Rhein on Energy and Climate

Perfectly timed, one week before the start of the 18th international Climate Conference in Doha, the World Bank issued a dire warning that, without rapid and comprehensive action by the world community, Humanity will have to face a 4°C warmer world by the end of the century.

This warning comes only four years after the world community had agreed in Copenhagen on the objective of containing global warming below 2°C and developing countries keep insisting on an even more ambitious objective of only +1.5°C warming.

The 65 page report, produced by the “Potsdam Institute for Climate Impact Research and Climate Analytics”, analyses the impact of climate change on agriculture, sea level, health, water resources, droughts, bio-systems and tropical cyclones. It concludes that developing countries are likely to be most affected by climate change,wiping out many of the positive effects of development assistance.

Similar projections have been published during the last 12 months, including the the new Report to the Club of Rome by Jorgen Randers. But now the World Bank takes ownership by issuing the severest warning ever to the international community to get serious about climate change.

The World Bank abstains from proposing remedies how to “turn down the heat”. Its purpose is to shock: we have to prepare for six times faster warming than during the last century during which global temperatures have only risen by 0.7°C!

But will the shock be sufficient to radically change the mood in Doha next week? Will the 200 delegations wake up from their lethargy?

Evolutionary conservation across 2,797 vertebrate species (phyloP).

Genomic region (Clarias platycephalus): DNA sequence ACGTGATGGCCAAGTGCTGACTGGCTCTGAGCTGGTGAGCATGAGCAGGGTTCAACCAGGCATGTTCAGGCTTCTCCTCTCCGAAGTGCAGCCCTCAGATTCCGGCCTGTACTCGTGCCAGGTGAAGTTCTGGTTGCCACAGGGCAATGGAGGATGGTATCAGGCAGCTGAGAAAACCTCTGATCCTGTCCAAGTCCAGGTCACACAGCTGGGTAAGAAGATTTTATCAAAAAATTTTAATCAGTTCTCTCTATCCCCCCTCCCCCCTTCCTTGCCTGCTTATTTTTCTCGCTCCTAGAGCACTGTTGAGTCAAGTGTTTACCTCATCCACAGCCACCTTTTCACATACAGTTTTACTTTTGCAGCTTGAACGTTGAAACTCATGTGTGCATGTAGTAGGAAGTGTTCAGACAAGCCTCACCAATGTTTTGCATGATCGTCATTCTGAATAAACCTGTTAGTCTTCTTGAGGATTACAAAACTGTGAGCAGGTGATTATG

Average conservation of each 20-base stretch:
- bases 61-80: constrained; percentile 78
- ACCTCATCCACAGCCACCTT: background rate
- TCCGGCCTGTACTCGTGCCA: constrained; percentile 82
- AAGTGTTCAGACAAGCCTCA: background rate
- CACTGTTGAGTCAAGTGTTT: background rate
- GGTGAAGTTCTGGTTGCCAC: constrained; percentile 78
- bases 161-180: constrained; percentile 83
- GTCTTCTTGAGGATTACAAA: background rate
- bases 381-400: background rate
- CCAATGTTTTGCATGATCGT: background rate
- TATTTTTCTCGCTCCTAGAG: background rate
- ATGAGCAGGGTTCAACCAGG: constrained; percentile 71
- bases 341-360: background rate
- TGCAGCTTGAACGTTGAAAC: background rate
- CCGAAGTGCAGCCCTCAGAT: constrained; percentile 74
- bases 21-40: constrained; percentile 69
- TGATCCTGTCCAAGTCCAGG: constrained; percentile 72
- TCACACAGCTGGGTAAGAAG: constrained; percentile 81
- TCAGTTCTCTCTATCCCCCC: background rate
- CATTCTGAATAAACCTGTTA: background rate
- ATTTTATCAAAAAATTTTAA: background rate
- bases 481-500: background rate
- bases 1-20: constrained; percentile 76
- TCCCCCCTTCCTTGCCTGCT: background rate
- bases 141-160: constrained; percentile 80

Will the delegates from developing countries join hands in “forcing” the main polluter countries – China, USA, EU. Japan, Russia, Korea, India, Brazil, Australia, GCC, Canada – to commit to effective action? Or will the Conference continue in “trivial pursuit” of the Kyoto Protocol that has become irrelevant, or the Fund for Climate Change that should be put in place only after the parties have concluded an effective agreement on reducing C02 emissions?

Doha should focus on the substance of a comprehensive international climate treaty to be signed before 2015. China, USA and EU, jointly accounting for more than two thirds of global C02 emissions, will have to take the lead and submit a first draft agreement by July 2013.

To this end, the EU should engage in active climate diplomacy with China and USA. It possesses the longest experience in the field and should therefore be able to mediate between the two opposing climate super-powers.

Whatever the outcome from Doha, as long as political leaders around the world, especially in rich countries, lack the courage of inducing their citizens to reduce the consumption of fossil energy and switch to renewable sources by imposing substantially higher levies on fossil energy, Humanity will not come to terms with climate change.

Eberhard Rhein, Brussels.

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